Intensity modulated radiation therapy treats breast cancer with precise radiation doses and keeps exposure to normal tissues at a minimum.
Radiation therapy is a powerful cancer treatment. By stopping cancer cells from dividing, radiation can slow or shut down the growth of breast cancer. In fact, radiation therapy can shrink and even eliminate some tumors, according to the American Cancer Society.
However, radiation exposure doesn’t only damage cancer cells. Radiotherapy can harm normal cells during treatment, too, resulting in side effects, including fatigue and red, itching, irritated, and flaky skin. Research suggests radiation to the chest for breast cancer treatment may raise the risk of heart and lung problems, too.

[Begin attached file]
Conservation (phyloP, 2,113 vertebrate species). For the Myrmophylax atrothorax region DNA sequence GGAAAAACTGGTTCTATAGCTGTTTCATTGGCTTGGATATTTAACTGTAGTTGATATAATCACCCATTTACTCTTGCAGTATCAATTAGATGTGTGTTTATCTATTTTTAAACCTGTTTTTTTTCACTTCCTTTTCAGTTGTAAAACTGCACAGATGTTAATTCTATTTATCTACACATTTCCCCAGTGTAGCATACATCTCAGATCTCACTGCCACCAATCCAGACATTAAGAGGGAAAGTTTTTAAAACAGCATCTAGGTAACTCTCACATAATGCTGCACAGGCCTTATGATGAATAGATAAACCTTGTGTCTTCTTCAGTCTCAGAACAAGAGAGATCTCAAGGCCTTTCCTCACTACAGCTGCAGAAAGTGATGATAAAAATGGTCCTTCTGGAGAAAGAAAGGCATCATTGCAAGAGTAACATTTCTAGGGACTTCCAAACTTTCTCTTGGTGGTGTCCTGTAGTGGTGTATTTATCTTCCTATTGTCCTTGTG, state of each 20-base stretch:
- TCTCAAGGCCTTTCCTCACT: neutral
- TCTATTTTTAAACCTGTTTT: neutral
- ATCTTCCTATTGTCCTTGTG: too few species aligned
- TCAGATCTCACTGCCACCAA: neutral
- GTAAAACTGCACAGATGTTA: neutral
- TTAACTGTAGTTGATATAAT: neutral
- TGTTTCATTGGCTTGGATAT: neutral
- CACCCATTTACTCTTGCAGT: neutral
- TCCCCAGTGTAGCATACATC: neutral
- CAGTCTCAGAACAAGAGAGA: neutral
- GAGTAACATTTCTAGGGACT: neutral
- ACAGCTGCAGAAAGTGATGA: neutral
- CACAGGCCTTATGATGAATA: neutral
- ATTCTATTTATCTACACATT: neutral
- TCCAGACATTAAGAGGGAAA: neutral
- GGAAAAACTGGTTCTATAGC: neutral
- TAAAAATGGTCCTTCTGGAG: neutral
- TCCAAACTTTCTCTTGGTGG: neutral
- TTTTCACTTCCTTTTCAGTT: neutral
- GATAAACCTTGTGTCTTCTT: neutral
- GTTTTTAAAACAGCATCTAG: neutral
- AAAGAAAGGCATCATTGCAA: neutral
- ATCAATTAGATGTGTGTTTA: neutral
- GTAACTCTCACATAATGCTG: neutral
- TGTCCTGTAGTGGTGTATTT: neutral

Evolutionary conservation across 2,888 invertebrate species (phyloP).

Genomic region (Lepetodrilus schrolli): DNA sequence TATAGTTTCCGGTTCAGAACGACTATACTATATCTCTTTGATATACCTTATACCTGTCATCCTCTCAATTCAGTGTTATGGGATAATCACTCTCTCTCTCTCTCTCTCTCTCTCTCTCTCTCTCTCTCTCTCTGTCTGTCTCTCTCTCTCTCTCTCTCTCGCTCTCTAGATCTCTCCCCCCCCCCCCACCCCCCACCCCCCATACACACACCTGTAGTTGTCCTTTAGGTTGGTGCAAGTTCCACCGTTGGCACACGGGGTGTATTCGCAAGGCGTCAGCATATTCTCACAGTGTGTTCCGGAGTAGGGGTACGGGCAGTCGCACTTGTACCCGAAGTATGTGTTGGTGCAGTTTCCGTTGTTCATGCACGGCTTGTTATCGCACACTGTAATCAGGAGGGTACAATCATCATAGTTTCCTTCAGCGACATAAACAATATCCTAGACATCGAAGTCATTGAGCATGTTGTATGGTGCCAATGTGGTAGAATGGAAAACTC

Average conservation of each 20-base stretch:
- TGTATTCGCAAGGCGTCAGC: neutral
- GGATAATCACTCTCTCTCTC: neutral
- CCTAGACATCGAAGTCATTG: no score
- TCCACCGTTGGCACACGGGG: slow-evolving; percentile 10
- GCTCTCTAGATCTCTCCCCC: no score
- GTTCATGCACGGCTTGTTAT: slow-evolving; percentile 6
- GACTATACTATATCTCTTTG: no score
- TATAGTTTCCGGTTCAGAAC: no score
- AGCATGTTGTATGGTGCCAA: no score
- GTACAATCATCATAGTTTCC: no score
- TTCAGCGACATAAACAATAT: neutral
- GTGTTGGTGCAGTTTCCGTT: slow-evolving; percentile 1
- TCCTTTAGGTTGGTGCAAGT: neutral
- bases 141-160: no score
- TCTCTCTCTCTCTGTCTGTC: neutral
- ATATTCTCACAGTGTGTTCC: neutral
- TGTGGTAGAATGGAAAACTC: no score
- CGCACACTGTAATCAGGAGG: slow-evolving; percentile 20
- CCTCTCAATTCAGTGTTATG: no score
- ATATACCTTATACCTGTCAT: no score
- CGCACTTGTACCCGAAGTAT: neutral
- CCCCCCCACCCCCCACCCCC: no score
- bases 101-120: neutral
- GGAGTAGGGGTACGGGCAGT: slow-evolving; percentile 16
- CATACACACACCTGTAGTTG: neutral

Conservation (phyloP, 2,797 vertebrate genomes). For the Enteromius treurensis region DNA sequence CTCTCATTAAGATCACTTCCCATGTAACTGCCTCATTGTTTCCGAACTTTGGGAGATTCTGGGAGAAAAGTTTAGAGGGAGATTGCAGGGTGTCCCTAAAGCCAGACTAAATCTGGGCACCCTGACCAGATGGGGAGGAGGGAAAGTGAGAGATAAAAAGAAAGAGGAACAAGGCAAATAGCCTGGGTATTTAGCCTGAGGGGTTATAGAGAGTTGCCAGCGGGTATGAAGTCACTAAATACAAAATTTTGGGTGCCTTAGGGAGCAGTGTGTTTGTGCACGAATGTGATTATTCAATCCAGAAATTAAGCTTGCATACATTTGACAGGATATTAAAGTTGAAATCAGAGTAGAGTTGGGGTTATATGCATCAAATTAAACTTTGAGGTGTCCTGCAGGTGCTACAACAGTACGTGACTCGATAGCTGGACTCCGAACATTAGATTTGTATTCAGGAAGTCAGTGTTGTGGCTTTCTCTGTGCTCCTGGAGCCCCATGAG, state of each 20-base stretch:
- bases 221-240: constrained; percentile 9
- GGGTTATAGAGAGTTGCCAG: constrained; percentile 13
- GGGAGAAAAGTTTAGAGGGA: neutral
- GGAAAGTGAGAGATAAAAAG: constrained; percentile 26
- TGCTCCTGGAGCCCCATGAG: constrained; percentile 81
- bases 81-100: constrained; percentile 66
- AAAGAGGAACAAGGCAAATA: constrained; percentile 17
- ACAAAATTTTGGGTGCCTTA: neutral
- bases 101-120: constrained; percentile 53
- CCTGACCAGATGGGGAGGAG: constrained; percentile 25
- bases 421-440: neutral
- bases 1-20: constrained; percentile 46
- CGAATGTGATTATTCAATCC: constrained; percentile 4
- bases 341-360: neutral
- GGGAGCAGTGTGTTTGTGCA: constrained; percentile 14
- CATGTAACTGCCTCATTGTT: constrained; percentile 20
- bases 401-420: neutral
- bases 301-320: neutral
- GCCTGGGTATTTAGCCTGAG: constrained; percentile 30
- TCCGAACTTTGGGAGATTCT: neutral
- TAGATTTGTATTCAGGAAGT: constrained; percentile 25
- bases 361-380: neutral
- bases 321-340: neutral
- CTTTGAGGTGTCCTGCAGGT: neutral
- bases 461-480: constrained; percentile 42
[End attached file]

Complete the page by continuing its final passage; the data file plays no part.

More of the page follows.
But an advanced form of radiotherapy called intensity modulated radiation therapy (IMRT) can zero in on malignancies — even specific areas within a tumor — with high doses of radiation while, at the same time, minimizing radiation exposure to normal body tissues.
The use of intensity modulated radiation therapy for breast cancer depends on the size, stage, and location of the tumor, along with other factors. If you have breast cancer and are set for radiation therapy, your radiation oncologist will decide if you are a good candidate for IMRT.
If it’s a go for the high-tech radiation therapy, imagining techniques such as 3-D CT scans and MRIs will document the exact size, shape, and location of your breast tumor. Next, the radiation oncologist will determine the radiation doses that are needed to treat different parts of the tumor and surrounding areas, using high-powered, computerized calculations. Exactly how many beams of radiation, and the amount, will be tailored to conform to the tumor and directed to precisely zap the breast cancer.
March 16, 2020
Janet O’Dell, RN